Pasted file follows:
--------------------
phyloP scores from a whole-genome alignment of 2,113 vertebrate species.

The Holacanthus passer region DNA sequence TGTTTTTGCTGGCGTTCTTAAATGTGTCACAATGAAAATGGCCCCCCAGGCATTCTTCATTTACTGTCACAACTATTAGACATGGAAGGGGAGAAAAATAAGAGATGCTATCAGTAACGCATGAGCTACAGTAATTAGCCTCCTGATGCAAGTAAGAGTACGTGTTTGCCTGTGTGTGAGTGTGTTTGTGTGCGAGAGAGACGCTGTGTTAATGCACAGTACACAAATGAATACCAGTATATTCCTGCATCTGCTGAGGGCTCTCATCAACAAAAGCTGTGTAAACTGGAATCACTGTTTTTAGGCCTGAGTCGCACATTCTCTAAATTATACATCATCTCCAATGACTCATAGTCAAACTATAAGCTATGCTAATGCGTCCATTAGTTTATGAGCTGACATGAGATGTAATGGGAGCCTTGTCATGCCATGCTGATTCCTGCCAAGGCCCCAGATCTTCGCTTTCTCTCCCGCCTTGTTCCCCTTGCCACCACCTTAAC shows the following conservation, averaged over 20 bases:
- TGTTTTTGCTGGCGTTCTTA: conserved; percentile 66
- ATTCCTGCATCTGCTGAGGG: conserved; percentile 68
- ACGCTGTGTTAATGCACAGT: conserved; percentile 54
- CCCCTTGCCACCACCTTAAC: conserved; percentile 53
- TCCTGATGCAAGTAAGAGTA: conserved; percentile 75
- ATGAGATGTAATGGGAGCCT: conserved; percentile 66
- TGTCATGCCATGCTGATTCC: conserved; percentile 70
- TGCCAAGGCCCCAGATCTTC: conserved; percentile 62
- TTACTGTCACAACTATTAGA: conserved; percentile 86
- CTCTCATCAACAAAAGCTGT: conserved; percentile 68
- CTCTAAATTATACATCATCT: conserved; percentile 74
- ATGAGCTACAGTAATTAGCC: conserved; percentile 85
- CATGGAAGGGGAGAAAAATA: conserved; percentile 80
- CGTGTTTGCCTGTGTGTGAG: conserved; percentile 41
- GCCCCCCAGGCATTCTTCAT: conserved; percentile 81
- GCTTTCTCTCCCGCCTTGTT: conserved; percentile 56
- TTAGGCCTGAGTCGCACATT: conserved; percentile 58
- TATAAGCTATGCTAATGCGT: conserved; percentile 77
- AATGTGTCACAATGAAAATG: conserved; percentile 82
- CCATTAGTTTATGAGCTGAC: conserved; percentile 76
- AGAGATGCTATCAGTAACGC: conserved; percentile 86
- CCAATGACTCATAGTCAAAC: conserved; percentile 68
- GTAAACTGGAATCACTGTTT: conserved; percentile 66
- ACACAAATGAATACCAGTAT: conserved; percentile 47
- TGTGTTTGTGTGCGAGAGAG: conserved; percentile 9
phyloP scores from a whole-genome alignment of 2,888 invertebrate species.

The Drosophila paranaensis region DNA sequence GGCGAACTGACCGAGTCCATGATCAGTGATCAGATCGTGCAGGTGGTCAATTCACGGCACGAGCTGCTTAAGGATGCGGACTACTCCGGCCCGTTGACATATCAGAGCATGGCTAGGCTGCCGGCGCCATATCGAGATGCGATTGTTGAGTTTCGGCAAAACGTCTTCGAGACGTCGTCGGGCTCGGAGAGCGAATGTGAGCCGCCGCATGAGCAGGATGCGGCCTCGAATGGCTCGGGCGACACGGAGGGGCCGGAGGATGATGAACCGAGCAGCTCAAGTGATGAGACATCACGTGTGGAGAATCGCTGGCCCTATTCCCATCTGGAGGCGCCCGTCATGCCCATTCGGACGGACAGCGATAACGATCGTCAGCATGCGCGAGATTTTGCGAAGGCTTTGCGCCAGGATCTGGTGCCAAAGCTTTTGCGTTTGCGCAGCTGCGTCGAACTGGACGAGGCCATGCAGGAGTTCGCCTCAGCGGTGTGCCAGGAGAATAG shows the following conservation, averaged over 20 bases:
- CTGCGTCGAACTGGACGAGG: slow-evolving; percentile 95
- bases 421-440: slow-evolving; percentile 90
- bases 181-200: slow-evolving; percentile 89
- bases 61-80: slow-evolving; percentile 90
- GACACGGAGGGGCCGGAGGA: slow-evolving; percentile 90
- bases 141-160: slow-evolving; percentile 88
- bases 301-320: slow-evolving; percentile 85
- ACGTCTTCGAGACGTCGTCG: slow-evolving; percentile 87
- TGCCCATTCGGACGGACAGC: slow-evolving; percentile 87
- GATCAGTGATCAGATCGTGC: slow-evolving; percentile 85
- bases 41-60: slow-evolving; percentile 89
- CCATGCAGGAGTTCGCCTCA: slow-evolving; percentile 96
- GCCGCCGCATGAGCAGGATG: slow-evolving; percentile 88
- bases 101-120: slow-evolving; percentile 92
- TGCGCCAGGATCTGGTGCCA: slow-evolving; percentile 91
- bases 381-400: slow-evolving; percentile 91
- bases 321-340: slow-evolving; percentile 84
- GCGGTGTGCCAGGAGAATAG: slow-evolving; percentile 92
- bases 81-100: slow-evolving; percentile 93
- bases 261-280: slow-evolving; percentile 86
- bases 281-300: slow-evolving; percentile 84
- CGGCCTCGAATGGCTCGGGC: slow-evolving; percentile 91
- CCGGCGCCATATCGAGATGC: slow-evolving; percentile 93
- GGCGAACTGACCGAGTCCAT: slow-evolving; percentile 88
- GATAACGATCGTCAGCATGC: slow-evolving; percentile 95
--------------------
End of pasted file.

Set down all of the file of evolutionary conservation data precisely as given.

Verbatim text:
phyloP scores from a whole-genome alignment of 2,113 vertebrate species.

The Holacanthus passer region DNA sequence TGTTTTTGCTGGCGTTCTTAAATGTGTCACAATGAAAATGGCCCCCCAGGCATTCTTCATTTACTGTCACAACTATTAGACATGGAAGGGGAGAAAAATAAGAGATGCTATCAGTAACGCATGAGCTACAGTAATTAGCCTCCTGATGCAAGTAAGAGTACGTGTTTGCCTGTGTGTGAGTGTGTTTGTGTGCGAGAGAGACGCTGTGTTAATGCACAGTACACAAATGAATACCAGTATATTCCTGCATCTGCTGAGGGCTCTCATCAACAAAAGCTGTGTAAACTGGAATCACTGTTTTTAGGCCTGAGTCGCACATTCTCTAAATTATACATCATCTCCAATGACTCATAGTCAAACTATAAGCTATGCTAATGCGTCCATTAGTTTATGAGCTGACATGAGATGTAATGGGAGCCTTGTCATGCCATGCTGATTCCTGCCAAGGCCCCAGATCTTCGCTTTCTCTCCCGCCTTGTTCCCCTTGCCACCACCTTAAC shows the following conservation, averaged over 20 bases:
- TGTTTTTGCTGGCGTTCTTA: conserved; percentile 66
- ATTCCTGCATCTGCTGAGGG: conserved; percentile 68
- ACGCTGTGTTAATGCACAGT: conserved; percentile 54
- CCCCTTGCCACCACCTTAAC: conserved; percentile 53
- TCCTGATGCAAGTAAGAGTA: conserved; percentile 75
- ATGAGATGTAATGGGAGCCT: conserved; percentile 66
- TGTCATGCCATGCTGATTCC: conserved; percentile 70
- TGCCAAGGCCCCAGATCTTC: conserved; percentile 62
- TTACTGTCACAACTATTAGA: conserved; percentile 86
- CTCTCATCAACAAAAGCTGT: conserved; percentile 68
- CTCTAAATTATACATCATCT: conserved; percentile 74
- ATGAGCTACAGTAATTAGCC: conserved; percentile 85
- CATGGAAGGGGAGAAAAATA: conserved; percentile 80
- CGTGTTTGCCTGTGTGTGAG: conserved; percentile 41
- GCCCCCCAGGCATTCTTCAT: conserved; percentile 81
- GCTTTCTCTCCCGCCTTGTT: conserved; percentile 56
- TTAGGCCTGAGTCGCACATT: conserved; percentile 58
- TATAAGCTATGCTAATGCGT: conserved; percentile 77
- AATGTGTCACAATGAAAATG: conserved; percentile 82
- CCATTAGTTTATGAGCTGAC: conserved; percentile 76
- AGAGATGCTATCAGTAACGC: conserved; percentile 86
- CCAATGACTCATAGTCAAAC: conserved; percentile 68
- GTAAACTGGAATCACTGTTT: conserved; percentile 66
- ACACAAATGAATACCAGTAT: conserved; percentile 47
- TGTGTTTGTGTGCGAGAGAG: conserved; percentile 9
phyloP scores from a whole-genome alignment of 2,888 invertebrate species.

The Drosophila paranaensis region DNA sequence GGCGAACTGACCGAGTCCATGATCAGTGATCAGATCGTGCAGGTGGTCAATTCACGGCACGAGCTGCTTAAGGATGCGGACTACTCCGGCCCGTTGACATATCAGAGCATGGCTAGGCTGCCGGCGCCATATCGAGATGCGATTGTTGAGTTTCGGCAAAACGTCTTCGAGACGTCGTCGGGCTCGGAGAGCGAATGTGAGCCGCCGCATGAGCAGGATGCGGCCTCGAATGGCTCGGGCGACACGGAGGGGCCGGAGGATGATGAACCGAGCAGCTCAAGTGATGAGACATCACGTGTGGAGAATCGCTGGCCCTATTCCCATCTGGAGGCGCCCGTCATGCCCATTCGGACGGACAGCGATAACGATCGTCAGCATGCGCGAGATTTTGCGAAGGCTTTGCGCCAGGATCTGGTGCCAAAGCTTTTGCGTTTGCGCAGCTGCGTCGAACTGGACGAGGCCATGCAGGAGTTCGCCTCAGCGGTGTGCCAGGAGAATAG shows the following conservation, averaged over 20 bases:
- CTGCGTCGAACTGGACGAGG: slow-evolving; percentile 95
- bases 421-440: slow-evolving; percentile 90
- bases 181-200: slow-evolving; percentile 89
- bases 61-80: slow-evolving; percentile 90
- GACACGGAGGGGCCGGAGGA: slow-evolving; percentile 90
- bases 141-160: slow-evolving; percentile 88
- bases 301-320: slow-evolving; percentile 85
- ACGTCTTCGAGACGTCGTCG: slow-evolving; percentile 87
- TGCCCATTCGGACGGACAGC: slow-evolving; percentile 87
- GATCAGTGATCAGATCGTGC: slow-evolving; percentile 85
- bases 41-60: slow-evolving; percentile 89
- CCATGCAGGAGTTCGCCTCA: slow-evolving; percentile 96
- GCCGCCGCATGAGCAGGATG: slow-evolving; percentile 88
- bases 101-120: slow-evolving; percentile 92
- TGCGCCAGGATCTGGTGCCA: slow-evolving; percentile 91
- bases 381-400: slow-evolving; percentile 91
- bases 321-340: slow-evolving; percentile 84
- GCGGTGTGCCAGGAGAATAG: slow-evolving; percentile 92
- bases 81-100: slow-evolving; percentile 93
- bases 261-280: slow-evolving; percentile 86
- bases 281-300: slow-evolving; percentile 84
- CGGCCTCGAATGGCTCGGGC: slow-evolving; percentile 91
- CCGGCGCCATATCGAGATGC: slow-evolving; percentile 93
- GGCGAACTGACCGAGTCCAT: slow-evolving; percentile 88
- GATAACGATCGTCAGCATGC: slow-evolving; percentile 95